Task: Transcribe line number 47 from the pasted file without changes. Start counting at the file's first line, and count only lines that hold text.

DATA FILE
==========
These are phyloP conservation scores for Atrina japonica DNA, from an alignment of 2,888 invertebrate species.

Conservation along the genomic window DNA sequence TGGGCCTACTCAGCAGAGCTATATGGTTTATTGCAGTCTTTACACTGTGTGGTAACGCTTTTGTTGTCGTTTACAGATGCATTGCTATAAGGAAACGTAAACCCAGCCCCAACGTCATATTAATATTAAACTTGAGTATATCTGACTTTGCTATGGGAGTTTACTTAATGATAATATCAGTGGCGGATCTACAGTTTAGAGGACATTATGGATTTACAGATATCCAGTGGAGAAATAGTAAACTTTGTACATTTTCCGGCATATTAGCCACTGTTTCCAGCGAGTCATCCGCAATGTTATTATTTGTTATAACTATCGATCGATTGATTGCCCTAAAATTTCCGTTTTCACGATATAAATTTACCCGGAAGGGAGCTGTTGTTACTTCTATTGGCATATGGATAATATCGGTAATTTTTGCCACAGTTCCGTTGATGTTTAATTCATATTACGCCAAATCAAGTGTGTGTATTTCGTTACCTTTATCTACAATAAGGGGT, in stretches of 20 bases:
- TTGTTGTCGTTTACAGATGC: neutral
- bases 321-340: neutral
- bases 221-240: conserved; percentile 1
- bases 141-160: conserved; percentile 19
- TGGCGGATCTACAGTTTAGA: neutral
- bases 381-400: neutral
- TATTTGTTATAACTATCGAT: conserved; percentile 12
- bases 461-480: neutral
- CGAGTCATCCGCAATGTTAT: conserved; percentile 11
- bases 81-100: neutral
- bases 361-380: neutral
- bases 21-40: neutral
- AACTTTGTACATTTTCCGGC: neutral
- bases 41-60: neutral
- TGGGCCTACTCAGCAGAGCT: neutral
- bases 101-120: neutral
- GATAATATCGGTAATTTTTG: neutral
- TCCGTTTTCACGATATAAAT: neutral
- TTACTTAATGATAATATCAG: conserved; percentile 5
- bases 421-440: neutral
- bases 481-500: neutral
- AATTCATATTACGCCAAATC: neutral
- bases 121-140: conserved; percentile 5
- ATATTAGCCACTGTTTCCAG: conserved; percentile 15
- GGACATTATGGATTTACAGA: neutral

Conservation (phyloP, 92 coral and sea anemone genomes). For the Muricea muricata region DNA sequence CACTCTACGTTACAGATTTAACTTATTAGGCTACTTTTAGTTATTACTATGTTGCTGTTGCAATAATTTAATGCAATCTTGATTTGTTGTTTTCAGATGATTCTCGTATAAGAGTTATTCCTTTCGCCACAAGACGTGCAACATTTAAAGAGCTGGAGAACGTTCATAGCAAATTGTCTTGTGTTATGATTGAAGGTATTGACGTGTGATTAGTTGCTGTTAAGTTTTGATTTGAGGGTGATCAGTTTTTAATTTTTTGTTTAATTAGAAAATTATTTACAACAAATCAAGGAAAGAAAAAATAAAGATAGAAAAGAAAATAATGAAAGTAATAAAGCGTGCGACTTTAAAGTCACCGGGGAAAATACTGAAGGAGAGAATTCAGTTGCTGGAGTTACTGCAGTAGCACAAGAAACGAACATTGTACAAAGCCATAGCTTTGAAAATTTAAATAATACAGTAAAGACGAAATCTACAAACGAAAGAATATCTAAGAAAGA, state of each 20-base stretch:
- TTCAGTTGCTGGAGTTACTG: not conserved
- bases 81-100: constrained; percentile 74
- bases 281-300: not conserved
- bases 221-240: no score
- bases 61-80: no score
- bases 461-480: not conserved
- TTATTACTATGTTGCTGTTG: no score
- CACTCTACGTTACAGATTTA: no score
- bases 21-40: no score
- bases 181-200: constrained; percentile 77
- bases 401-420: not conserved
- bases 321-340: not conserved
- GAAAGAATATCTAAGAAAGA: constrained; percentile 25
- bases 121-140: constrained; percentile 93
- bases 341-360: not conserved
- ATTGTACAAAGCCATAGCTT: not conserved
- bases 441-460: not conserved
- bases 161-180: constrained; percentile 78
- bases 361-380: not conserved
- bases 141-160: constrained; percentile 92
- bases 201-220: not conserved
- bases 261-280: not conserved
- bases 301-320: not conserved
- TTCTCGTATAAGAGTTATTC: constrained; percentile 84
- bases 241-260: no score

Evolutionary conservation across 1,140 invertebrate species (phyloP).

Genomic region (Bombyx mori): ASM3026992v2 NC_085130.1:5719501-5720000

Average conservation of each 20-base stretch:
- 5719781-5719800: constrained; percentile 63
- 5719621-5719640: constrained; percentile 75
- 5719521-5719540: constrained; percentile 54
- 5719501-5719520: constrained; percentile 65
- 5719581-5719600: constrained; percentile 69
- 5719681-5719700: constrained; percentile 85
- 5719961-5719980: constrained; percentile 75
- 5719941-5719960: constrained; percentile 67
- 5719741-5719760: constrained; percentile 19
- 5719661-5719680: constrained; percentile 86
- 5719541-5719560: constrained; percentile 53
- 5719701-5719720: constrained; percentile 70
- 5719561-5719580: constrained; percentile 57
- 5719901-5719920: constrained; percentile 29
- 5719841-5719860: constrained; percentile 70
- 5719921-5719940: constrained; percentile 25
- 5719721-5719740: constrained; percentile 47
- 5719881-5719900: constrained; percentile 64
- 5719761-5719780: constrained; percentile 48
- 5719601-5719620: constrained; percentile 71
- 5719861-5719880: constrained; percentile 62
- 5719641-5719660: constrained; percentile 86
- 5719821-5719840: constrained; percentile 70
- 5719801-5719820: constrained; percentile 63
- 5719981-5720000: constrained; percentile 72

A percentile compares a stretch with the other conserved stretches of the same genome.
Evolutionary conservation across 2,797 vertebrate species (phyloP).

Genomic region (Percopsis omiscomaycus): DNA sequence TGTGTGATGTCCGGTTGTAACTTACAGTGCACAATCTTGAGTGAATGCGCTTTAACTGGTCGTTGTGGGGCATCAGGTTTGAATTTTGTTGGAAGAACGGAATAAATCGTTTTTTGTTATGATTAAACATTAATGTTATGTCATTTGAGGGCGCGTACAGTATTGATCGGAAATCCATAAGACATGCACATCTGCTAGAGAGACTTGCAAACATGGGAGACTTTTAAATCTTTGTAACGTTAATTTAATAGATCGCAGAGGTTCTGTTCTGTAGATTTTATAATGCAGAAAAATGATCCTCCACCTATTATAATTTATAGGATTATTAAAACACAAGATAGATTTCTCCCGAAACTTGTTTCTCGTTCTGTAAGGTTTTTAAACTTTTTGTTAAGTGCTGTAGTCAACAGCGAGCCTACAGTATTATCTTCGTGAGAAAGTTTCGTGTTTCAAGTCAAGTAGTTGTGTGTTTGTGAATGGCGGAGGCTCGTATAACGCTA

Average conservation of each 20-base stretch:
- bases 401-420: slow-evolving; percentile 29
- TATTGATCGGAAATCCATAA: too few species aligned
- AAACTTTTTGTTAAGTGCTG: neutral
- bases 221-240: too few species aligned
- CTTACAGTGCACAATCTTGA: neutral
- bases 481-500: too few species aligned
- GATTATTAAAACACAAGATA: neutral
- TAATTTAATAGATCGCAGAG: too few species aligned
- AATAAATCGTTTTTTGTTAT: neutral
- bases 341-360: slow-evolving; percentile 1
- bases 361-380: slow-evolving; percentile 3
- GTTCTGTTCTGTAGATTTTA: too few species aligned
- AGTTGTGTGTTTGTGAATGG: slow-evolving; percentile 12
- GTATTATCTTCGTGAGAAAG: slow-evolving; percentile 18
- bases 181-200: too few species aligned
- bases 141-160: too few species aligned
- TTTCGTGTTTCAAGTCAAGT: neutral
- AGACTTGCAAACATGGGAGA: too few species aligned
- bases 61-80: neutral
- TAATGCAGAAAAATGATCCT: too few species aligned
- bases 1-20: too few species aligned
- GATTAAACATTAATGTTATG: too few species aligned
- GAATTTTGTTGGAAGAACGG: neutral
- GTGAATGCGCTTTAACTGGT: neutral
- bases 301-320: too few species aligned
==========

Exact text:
- bases 361-380: not conserved